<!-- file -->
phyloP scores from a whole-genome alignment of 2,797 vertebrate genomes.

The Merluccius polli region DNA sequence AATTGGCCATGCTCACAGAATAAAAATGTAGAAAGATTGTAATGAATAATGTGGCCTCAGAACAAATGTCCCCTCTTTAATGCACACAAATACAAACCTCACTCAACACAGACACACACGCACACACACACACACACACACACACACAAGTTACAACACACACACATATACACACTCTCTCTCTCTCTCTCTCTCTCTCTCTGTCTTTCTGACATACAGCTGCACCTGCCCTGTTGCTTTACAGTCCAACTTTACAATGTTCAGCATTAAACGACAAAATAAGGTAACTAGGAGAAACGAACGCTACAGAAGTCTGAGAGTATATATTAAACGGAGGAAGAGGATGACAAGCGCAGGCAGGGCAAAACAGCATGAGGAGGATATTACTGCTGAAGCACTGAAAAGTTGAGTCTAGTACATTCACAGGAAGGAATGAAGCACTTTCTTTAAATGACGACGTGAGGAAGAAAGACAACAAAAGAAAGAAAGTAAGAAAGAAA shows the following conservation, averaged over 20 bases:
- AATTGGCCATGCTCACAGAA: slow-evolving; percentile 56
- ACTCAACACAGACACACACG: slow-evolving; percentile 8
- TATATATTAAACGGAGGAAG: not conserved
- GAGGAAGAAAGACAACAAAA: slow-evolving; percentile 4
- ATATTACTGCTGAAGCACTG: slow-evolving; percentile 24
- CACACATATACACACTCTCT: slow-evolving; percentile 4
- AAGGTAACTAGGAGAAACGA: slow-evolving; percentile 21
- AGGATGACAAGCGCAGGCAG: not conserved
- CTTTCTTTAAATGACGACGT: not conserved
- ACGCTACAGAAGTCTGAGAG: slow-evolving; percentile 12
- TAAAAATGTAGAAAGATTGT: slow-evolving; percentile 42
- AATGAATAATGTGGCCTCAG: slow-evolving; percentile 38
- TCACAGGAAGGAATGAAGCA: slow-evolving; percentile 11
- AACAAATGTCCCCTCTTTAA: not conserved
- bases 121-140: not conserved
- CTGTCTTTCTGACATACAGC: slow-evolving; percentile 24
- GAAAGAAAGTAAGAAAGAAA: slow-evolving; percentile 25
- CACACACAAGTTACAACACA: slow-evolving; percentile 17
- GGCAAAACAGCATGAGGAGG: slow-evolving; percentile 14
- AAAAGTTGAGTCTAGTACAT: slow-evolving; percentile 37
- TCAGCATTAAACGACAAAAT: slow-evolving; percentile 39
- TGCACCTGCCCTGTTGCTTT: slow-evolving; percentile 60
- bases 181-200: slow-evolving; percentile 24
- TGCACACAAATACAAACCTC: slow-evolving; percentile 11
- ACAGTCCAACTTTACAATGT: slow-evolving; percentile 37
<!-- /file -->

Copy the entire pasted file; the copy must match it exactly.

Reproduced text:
phyloP scores from a whole-genome alignment of 2,797 vertebrate genomes.

The Merluccius polli region DNA sequence AATTGGCCATGCTCACAGAATAAAAATGTAGAAAGATTGTAATGAATAATGTGGCCTCAGAACAAATGTCCCCTCTTTAATGCACACAAATACAAACCTCACTCAACACAGACACACACGCACACACACACACACACACACACACACAAGTTACAACACACACACATATACACACTCTCTCTCTCTCTCTCTCTCTCTCTCTGTCTTTCTGACATACAGCTGCACCTGCCCTGTTGCTTTACAGTCCAACTTTACAATGTTCAGCATTAAACGACAAAATAAGGTAACTAGGAGAAACGAACGCTACAGAAGTCTGAGAGTATATATTAAACGGAGGAAGAGGATGACAAGCGCAGGCAGGGCAAAACAGCATGAGGAGGATATTACTGCTGAAGCACTGAAAAGTTGAGTCTAGTACATTCACAGGAAGGAATGAAGCACTTTCTTTAAATGACGACGTGAGGAAGAAAGACAACAAAAGAAAGAAAGTAAGAAAGAAA shows the following conservation, averaged over 20 bases:
- AATTGGCCATGCTCACAGAA: slow-evolving; percentile 56
- ACTCAACACAGACACACACG: slow-evolving; percentile 8
- TATATATTAAACGGAGGAAG: not conserved
- GAGGAAGAAAGACAACAAAA: slow-evolving; percentile 4
- ATATTACTGCTGAAGCACTG: slow-evolving; percentile 24
- CACACATATACACACTCTCT: slow-evolving; percentile 4
- AAGGTAACTAGGAGAAACGA: slow-evolving; percentile 21
- AGGATGACAAGCGCAGGCAG: not conserved
- CTTTCTTTAAATGACGACGT: not conserved
- ACGCTACAGAAGTCTGAGAG: slow-evolving; percentile 12
- TAAAAATGTAGAAAGATTGT: slow-evolving; percentile 42
- AATGAATAATGTGGCCTCAG: slow-evolving; percentile 38
- TCACAGGAAGGAATGAAGCA: slow-evolving; percentile 11
- AACAAATGTCCCCTCTTTAA: not conserved
- bases 121-140: not conserved
- CTGTCTTTCTGACATACAGC: slow-evolving; percentile 24
- GAAAGAAAGTAAGAAAGAAA: slow-evolving; percentile 25
- CACACACAAGTTACAACACA: slow-evolving; percentile 17
- GGCAAAACAGCATGAGGAGG: slow-evolving; percentile 14
- AAAAGTTGAGTCTAGTACAT: slow-evolving; percentile 37
- TCAGCATTAAACGACAAAAT: slow-evolving; percentile 39
- TGCACCTGCCCTGTTGCTTT: slow-evolving; percentile 60
- bases 181-200: slow-evolving; percentile 24
- TGCACACAAATACAAACCTC: slow-evolving; percentile 11
- ACAGTCCAACTTTACAATGT: slow-evolving; percentile 37